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This wolflike creature’s body is composed of thick vines, fine vegetation that almost resembles fur, and enormous thorns. Its eyes shine with a green glow, and prickly vines cover the immense, antlerlike growths on its head.

Lythirium CR 11

Source Pathfinder #105: The Inferno Gate pg. 86
XP 12,800
NG Large plant
Init +4; Senses darkvision 60 ft., low-light vision, scent; Perception +22


AC 26, touch 14, flat-footed 21 (+4 Dex, +1 dodge, +12 natural, –1 size)
hp 136 (16d8+64)
Fort +14, Ref +11, Will +8
Immune plant traits; Resist cold 10
Weaknesses vulnerable to fire


Speed 40 ft.
Melee gore +21 (2d8+9 plus rampant growth), bite +21 (2d8+9)
Space 10 ft., Reach 10 ft.
Special Attacks powerful charge (gore, 4d8+13), rampant growth
Spell-Like Abilities (CL 13th; concentration +15)
Constant—speak with plants
At will—detect evil
3/day—command plants (DC 16)
1/day—tree stride, wall of thorns


Str 28, Dex 19, Con 18, Int 12, Wis 17, Cha 15
Base Atk +12; CMB +22; CMD 37
Feats Combat Reflexes, Dodge, Lightning Reflexes, Mobility, Power Attack, Spring Attack, Weapon Focus (bite), Weapon Focus (gore)
Skills Acrobatics +8 (+12 when jumping), Diplomacy +10, Intimidate +10, Knowledge (nature) +5, Perception +22, Sense Motive +7, Stealth +5, Survival +5; Racial Modifiers +4 Acrobatics when jumping
Languages Common, Sylvan
SQ thorny body, verdant glide


Environment cold or temperate forests
Organization solitary, pair, or pack
Treasure standard

Special Abilities

Rampant Growth (Ex) A lythirium’s antlers teem with constantly growing thorny vines that can entangle creatures and make them bleed. When a lythirium hits a creature with its gore attack, that creature is entangled for 1d4 rounds and takes 1d6 points of bleed damage. A successful DC 22 Reflex saving throw negates the entangled condition and reduces the bleed damage to 1d3 points. The save is Constitution-based.

Thorny Body (Ex) A creature that strikes a lythirium with a natural weapon or an unarmed strike takes 2d8 points of piercing damage and is exposed to the lythirium’s rampant growth. A creature that successfully grapples a lythirium takes 2d8 points of damage and is exposed to its rampant growth at the start of the grapple each round it maintains the grapple.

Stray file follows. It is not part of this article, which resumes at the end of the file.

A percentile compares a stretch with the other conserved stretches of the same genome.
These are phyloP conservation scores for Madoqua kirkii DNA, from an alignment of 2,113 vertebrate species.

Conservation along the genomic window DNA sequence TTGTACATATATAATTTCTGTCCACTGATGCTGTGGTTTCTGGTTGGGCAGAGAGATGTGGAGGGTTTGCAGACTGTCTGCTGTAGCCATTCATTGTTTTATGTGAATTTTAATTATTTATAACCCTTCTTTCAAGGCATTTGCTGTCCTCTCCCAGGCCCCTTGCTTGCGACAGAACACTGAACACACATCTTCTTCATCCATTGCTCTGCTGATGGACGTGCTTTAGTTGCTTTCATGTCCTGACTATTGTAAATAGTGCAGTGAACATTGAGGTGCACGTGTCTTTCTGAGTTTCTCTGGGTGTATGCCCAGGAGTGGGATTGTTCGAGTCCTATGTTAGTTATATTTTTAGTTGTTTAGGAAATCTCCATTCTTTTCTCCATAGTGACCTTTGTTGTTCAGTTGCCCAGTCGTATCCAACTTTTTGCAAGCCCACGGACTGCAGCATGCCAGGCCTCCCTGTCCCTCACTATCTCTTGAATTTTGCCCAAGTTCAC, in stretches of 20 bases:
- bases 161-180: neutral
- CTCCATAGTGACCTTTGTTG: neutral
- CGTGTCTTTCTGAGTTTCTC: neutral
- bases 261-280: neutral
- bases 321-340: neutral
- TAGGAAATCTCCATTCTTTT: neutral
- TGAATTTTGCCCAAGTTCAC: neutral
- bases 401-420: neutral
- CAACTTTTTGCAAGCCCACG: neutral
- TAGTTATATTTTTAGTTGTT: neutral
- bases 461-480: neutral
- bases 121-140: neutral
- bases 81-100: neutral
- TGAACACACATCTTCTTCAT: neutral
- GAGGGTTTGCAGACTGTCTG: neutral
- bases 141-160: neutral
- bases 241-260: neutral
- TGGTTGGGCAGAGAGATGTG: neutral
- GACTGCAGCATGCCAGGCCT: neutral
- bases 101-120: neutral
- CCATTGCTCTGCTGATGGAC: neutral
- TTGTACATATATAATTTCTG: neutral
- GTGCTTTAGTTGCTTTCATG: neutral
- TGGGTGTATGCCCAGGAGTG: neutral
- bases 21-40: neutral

Verdant Glide (Ex) A lythirium can move through any sort of undergrowth (such as natural thorns, briars, overgrown areas, and similar terrain) at its normal speed and without taking damage or suffering any other impairment. It ignores any magically manipulated overgrowth with thorns, briars, or other natural growth that would normally impede its motion.


Savage hunters of those who would harm their habitats, lythiriums prowl Golarion’s densest forests, seeking to protect the wild, untouched natural growth they hold sacred. While they have lived on the Material Plane for millennia, lythiriums are actually descended from primordial beasts native to the First World—creatures that fused plant and animal so seamlessly they seemed both and neither simultaneously. Peering out of seedpod eyes that radiate a soft green glow, lythiriums have exceptionally keen senses; they are not shy about preserving their forests, and they deliver their warnings in rasping voices reminiscent of leaves blowing across the earth.

At its haunches, a lythirium measures 6 feet in height, with thorns, vines, and flowering blossoms inching ever higher. Its massive body is a matrix of vines, roots, and fine, furry moss and lichens. Immense branches shape its powerful chest and limbs. From thorny head to tail, a lythirium measures 9 feet in length; it can weigh as much as 900 pounds.